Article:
How to Pick a Welding Trade School near Franklin 36444
Finding the ideal welding school near Franklin AL is an essential first step to beginning your new occupation as a professional welder. But since there are so many welding schools to select from, how do you know which ones to consider? And more notably, once you have fine tuned your choices, how do you pick the right one? Most people start by checking out the schools that are nearest to their homes. When they have identified those that are within driving distance, they are drawn toward the cheapest one. Yes, location and tuition cost are necessary considerations when reviewing welding trade schools, but they are not the only ones. Other concerns include such things as reputation, accreditation and job placement rates. So before beginning your search for a trade school to become a welder, it’s prudent to create a list of qualifications that your chosen school must have. But before we examine our due diligence checklist, let’s talk a little bit about how to become a welder.
Welding Degree and Certificate Training Courses
There are multiple alternatives available to get training as a welder in a trade or vocational school in the Franklin area. You can earn a a certificate, a diploma or an Associate Degree. Bachelor Degrees are available in Welding Technology or Welding Engineering, but are more advanced courses than most journeyman welders will need. Some programs are also offered combined with an apprenticeship program. Following are short summaries of the most common welding programs offered in Alabama.
- Certificate and Diploma Programs are generally made available by technical and trade schools and take about one year to finish. They are more hands-on training in nature, designed primarily to develop welding skills. They can provide a good foundation for a new journeyman or apprentice welder, or supplemental skills for experienced welders.
- Associate Degree Programs will take two years to complete and are usually offered by community colleges. An Associate Degree in Welding Technology provides a more extensive education than the certificate or diploma while still providing the foundation that readies students to enter the workforce.
A number of municipalities and states do have licensing requirements for welders, therefore make sure to check for Franklin or your location of potential employment. If needed, the welding school you pick should prep you for any licensing examinations that you will have to pass in addition to providing the appropriate training to become a professional welder in Alabama.
Welder Certification Options
There are multiple institutions that offer welding certifications, which evaluate the knowledge and skill level of those applying. Many Franklin area employers not only demand a certificate or degree from an accredited welding program, but also certification from a highly regarded agency such as the American Welding Society (AWS). Different certifications are available based upon the type of work that the welder does. Just some of the skills that certification can attest to are the welder’s ability to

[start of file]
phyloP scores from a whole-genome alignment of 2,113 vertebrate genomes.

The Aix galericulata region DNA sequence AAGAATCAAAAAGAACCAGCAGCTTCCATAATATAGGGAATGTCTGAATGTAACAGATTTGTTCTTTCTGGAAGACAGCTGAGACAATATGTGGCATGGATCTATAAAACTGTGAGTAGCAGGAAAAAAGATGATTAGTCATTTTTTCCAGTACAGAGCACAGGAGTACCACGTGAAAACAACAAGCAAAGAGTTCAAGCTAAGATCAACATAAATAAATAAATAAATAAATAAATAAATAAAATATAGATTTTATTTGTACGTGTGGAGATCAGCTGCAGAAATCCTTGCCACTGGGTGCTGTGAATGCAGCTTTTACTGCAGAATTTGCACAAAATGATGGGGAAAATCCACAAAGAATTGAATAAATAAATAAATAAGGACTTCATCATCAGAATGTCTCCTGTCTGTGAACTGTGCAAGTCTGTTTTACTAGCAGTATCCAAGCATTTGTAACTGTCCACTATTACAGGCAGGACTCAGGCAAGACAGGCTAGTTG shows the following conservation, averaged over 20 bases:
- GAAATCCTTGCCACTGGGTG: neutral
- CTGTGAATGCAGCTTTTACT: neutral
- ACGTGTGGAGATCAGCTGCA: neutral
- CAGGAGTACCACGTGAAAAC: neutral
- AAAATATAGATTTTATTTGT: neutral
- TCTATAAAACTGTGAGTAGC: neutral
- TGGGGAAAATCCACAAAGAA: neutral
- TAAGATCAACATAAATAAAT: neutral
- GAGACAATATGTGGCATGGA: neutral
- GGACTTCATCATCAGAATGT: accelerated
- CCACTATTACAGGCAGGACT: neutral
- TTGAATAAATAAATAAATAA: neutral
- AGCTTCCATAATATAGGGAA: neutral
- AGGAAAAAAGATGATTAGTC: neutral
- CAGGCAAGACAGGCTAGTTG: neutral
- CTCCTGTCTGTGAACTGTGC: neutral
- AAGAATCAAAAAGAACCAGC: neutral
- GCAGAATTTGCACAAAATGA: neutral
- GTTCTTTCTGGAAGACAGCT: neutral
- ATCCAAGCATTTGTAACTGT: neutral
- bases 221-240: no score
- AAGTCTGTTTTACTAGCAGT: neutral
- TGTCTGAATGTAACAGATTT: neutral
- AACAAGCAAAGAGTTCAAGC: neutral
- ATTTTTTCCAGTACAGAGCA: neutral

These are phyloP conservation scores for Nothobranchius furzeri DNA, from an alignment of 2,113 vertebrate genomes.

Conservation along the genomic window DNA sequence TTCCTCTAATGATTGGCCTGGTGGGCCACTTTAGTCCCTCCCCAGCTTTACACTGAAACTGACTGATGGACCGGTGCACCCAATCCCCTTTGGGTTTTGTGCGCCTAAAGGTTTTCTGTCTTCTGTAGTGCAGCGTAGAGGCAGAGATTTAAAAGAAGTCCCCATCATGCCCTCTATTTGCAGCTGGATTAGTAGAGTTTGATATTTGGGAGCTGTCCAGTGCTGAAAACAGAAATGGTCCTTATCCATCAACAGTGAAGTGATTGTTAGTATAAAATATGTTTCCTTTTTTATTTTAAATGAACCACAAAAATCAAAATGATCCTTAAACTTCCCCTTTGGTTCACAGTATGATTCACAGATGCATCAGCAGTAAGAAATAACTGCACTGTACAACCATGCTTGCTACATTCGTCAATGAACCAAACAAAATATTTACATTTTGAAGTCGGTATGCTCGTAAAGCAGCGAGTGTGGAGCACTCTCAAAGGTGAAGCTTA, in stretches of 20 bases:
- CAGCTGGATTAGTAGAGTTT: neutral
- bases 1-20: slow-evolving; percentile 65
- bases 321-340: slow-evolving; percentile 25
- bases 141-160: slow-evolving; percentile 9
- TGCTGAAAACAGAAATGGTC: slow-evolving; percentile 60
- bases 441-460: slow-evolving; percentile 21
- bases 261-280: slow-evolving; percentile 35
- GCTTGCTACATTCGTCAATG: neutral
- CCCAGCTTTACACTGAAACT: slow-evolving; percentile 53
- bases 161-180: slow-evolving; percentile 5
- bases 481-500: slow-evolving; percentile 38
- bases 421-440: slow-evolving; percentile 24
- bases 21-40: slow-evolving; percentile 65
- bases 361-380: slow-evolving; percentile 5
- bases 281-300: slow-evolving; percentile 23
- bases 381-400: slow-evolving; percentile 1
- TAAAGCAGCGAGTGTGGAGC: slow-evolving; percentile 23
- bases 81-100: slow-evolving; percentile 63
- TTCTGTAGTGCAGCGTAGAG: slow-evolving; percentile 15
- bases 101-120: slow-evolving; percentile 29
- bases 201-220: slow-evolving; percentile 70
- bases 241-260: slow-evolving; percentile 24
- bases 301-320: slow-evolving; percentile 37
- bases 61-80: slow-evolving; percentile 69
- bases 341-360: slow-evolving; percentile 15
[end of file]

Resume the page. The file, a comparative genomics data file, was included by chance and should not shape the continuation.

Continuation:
- Operate in compliance with specific codes
- Work with specified metal thicknesses
- Work with certain types of welds
- Operate in compliance with contract specifications
As already mentioned, some states, cities or local municipalities have licensing requirements for welders. Of those mandating licensing, a number additionally require certification for various kinds of work. Certification is also a way to demonstrate to Franklin employers that you are an exceptionally skilled and qualified welder. So similarly as with licensing, look into the requirements for your local area and verify that the welder technical school you select readies you for certification as needed.
Online Welding Training
Welding is very much a manual type of vocation, and consequently not extremely suitable for online training. Even so, there are a small number of online welding classes offered by specific community colleges and vocational schools that can count toward a degree or certificate program. These classes primarily cover such subjects as reading blueprints, safety,, and metallurgy. They can help provide a beginner a foundation to begin their training and education. Nevertheless, the most critical point is that you can’t learn how to weld or handle welding materials unless you actually do it. Clearly that can’t be performed online in your Franklin home. These skills must be learned in an on-campus setting or in an apprenticeship. Online or distance learning is better suited for experienced welders that would like to advance their expertise or perhaps earn a more advanced degree. So if you should come across an online welding degree or certificate program, be very careful and make sure that the majority of the training is done on campus or in a workshop type of environment.
How to Choose a Welding Trade Program
As soon as you have decided on the credential you would like to obtain, a degree, certificate or diploma, you can start to evaluate schools. As you are no doubt aware, there are many welder trade and vocational schools in the Franklin area. That’s why it’s essential to determine in advance what qualifications your selected school must have. We have already covered a couple of important ones that most people consider first, which are location and the cost of tuition. As mentioned, although they are essential qualifiers, they are not the only ones that need to be looked at. After all, the program you select is going to furnish the instruction that will be the foundation of your new profession as a welder. So following are some additional factors you might want to consider before choosing a welding trade school.